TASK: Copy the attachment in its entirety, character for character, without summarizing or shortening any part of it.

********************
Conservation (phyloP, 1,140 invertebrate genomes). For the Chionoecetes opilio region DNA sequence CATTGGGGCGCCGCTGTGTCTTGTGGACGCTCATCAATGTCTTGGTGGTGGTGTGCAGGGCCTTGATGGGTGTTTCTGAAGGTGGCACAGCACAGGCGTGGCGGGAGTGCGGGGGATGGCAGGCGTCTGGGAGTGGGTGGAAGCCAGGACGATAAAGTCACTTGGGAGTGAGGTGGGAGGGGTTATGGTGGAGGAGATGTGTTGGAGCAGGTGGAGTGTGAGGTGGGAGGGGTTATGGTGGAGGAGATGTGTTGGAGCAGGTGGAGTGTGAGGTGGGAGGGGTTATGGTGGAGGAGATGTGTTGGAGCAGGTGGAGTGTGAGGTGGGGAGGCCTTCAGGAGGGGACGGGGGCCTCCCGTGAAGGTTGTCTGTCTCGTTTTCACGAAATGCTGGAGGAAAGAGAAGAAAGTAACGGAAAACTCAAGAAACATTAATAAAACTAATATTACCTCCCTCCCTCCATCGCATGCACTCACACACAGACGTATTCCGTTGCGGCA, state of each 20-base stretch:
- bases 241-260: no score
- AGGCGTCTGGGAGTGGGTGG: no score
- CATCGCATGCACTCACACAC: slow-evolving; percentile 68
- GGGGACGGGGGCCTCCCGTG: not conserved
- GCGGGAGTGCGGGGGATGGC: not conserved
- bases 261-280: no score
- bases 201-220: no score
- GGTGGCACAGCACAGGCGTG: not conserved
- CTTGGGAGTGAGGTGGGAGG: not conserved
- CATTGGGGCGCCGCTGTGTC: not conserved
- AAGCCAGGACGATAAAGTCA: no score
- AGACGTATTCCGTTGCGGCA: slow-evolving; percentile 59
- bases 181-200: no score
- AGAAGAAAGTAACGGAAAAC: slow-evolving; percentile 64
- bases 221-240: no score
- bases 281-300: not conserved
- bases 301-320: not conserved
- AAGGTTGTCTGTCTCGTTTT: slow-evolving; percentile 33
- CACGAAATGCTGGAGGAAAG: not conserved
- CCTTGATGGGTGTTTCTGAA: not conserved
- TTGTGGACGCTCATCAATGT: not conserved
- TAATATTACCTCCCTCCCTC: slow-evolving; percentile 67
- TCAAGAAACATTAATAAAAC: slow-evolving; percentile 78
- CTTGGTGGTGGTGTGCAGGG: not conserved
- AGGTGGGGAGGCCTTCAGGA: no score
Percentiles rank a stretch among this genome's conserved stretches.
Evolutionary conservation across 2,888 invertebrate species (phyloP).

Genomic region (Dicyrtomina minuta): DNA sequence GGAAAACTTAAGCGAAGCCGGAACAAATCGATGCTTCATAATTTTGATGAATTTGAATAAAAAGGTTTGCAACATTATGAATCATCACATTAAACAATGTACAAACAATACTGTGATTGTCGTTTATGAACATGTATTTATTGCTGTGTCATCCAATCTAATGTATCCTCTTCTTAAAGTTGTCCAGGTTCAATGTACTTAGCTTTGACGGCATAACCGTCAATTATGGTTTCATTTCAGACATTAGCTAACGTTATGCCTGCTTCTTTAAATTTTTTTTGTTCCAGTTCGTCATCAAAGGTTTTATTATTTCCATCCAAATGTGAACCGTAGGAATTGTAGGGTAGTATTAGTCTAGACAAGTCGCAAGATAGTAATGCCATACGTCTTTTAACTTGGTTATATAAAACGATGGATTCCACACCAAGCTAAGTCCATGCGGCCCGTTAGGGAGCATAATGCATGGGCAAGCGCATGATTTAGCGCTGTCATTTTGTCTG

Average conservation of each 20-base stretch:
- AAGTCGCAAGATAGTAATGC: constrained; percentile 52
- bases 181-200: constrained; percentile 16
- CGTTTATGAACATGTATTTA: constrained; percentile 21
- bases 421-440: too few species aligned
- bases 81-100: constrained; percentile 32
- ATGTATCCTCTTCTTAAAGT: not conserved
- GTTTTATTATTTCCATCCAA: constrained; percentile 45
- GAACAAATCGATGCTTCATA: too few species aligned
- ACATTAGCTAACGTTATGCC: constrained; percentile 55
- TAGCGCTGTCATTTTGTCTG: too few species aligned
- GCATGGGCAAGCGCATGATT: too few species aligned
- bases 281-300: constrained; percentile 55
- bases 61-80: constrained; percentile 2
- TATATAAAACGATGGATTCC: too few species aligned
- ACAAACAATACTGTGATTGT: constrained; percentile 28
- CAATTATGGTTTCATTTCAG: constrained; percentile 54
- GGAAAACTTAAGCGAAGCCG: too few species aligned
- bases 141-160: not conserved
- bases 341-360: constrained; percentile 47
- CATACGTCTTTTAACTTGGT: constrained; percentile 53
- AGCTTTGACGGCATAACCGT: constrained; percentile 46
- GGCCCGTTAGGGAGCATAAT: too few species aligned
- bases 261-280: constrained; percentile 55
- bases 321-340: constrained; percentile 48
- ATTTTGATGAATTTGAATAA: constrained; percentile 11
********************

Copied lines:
Conservation (phyloP, 1,140 invertebrate genomes). For the Chionoecetes opilio region DNA sequence CATTGGGGCGCCGCTGTGTCTTGTGGACGCTCATCAATGTCTTGGTGGTGGTGTGCAGGGCCTTGATGGGTGTTTCTGAAGGTGGCACAGCACAGGCGTGGCGGGAGTGCGGGGGATGGCAGGCGTCTGGGAGTGGGTGGAAGCCAGGACGATAAAGTCACTTGGGAGTGAGGTGGGAGGGGTTATGGTGGAGGAGATGTGTTGGAGCAGGTGGAGTGTGAGGTGGGAGGGGTTATGGTGGAGGAGATGTGTTGGAGCAGGTGGAGTGTGAGGTGGGAGGGGTTATGGTGGAGGAGATGTGTTGGAGCAGGTGGAGTGTGAGGTGGGGAGGCCTTCAGGAGGGGACGGGGGCCTCCCGTGAAGGTTGTCTGTCTCGTTTTCACGAAATGCTGGAGGAAAGAGAAGAAAGTAACGGAAAACTCAAGAAACATTAATAAAACTAATATTACCTCCCTCCCTCCATCGCATGCACTCACACACAGACGTATTCCGTTGCGGCA, state of each 20-base stretch:
- bases 241-260: no score
- AGGCGTCTGGGAGTGGGTGG: no score
- CATCGCATGCACTCACACAC: slow-evolving; percentile 68
- GGGGACGGGGGCCTCCCGTG: not conserved
- GCGGGAGTGCGGGGGATGGC: not conserved
- bases 261-280: no score
- bases 201-220: no score
- GGTGGCACAGCACAGGCGTG: not conserved
- CTTGGGAGTGAGGTGGGAGG: not conserved
- CATTGGGGCGCCGCTGTGTC: not conserved
- AAGCCAGGACGATAAAGTCA: no score
- AGACGTATTCCGTTGCGGCA: slow-evolving; percentile 59
- bases 181-200: no score
- AGAAGAAAGTAACGGAAAAC: slow-evolving; percentile 64
- bases 221-240: no score
- bases 281-300: not conserved
- bases 301-320: not conserved
- AAGGTTGTCTGTCTCGTTTT: slow-evolving; percentile 33
- CACGAAATGCTGGAGGAAAG: not conserved
- CCTTGATGGGTGTTTCTGAA: not conserved
- TTGTGGACGCTCATCAATGT: not conserved
- TAATATTACCTCCCTCCCTC: slow-evolving; percentile 67
- TCAAGAAACATTAATAAAAC: slow-evolving; percentile 78
- CTTGGTGGTGGTGTGCAGGG: not conserved
- AGGTGGGGAGGCCTTCAGGA: no score
Percentiles rank a stretch among this genome's conserved stretches.
Evolutionary conservation across 2,888 invertebrate species (phyloP).

Genomic region (Dicyrtomina minuta): DNA sequence GGAAAACTTAAGCGAAGCCGGAACAAATCGATGCTTCATAATTTTGATGAATTTGAATAAAAAGGTTTGCAACATTATGAATCATCACATTAAACAATGTACAAACAATACTGTGATTGTCGTTTATGAACATGTATTTATTGCTGTGTCATCCAATCTAATGTATCCTCTTCTTAAAGTTGTCCAGGTTCAATGTACTTAGCTTTGACGGCATAACCGTCAATTATGGTTTCATTTCAGACATTAGCTAACGTTATGCCTGCTTCTTTAAATTTTTTTTGTTCCAGTTCGTCATCAAAGGTTTTATTATTTCCATCCAAATGTGAACCGTAGGAATTGTAGGGTAGTATTAGTCTAGACAAGTCGCAAGATAGTAATGCCATACGTCTTTTAACTTGGTTATATAAAACGATGGATTCCACACCAAGCTAAGTCCATGCGGCCCGTTAGGGAGCATAATGCATGGGCAAGCGCATGATTTAGCGCTGTCATTTTGTCTG

Average conservation of each 20-base stretch:
- AAGTCGCAAGATAGTAATGC: constrained; percentile 52
- bases 181-200: constrained; percentile 16
- CGTTTATGAACATGTATTTA: constrained; percentile 21
- bases 421-440: too few species aligned
- bases 81-100: constrained; percentile 32
- ATGTATCCTCTTCTTAAAGT: not conserved
- GTTTTATTATTTCCATCCAA: constrained; percentile 45
- GAACAAATCGATGCTTCATA: too few species aligned
- ACATTAGCTAACGTTATGCC: constrained; percentile 55
- TAGCGCTGTCATTTTGTCTG: too few species aligned
- GCATGGGCAAGCGCATGATT: too few species aligned
- bases 281-300: constrained; percentile 55
- bases 61-80: constrained; percentile 2
- TATATAAAACGATGGATTCC: too few species aligned
- ACAAACAATACTGTGATTGT: constrained; percentile 28
- CAATTATGGTTTCATTTCAG: constrained; percentile 54
- GGAAAACTTAAGCGAAGCCG: too few species aligned
- bases 141-160: not conserved
- bases 341-360: constrained; percentile 47
- CATACGTCTTTTAACTTGGT: constrained; percentile 53
- AGCTTTGACGGCATAACCGT: constrained; percentile 46
- GGCCCGTTAGGGAGCATAAT: too few species aligned
- bases 261-280: constrained; percentile 55
- bases 321-340: constrained; percentile 48
- ATTTTGATGAATTTGAATAA: constrained; percentile 11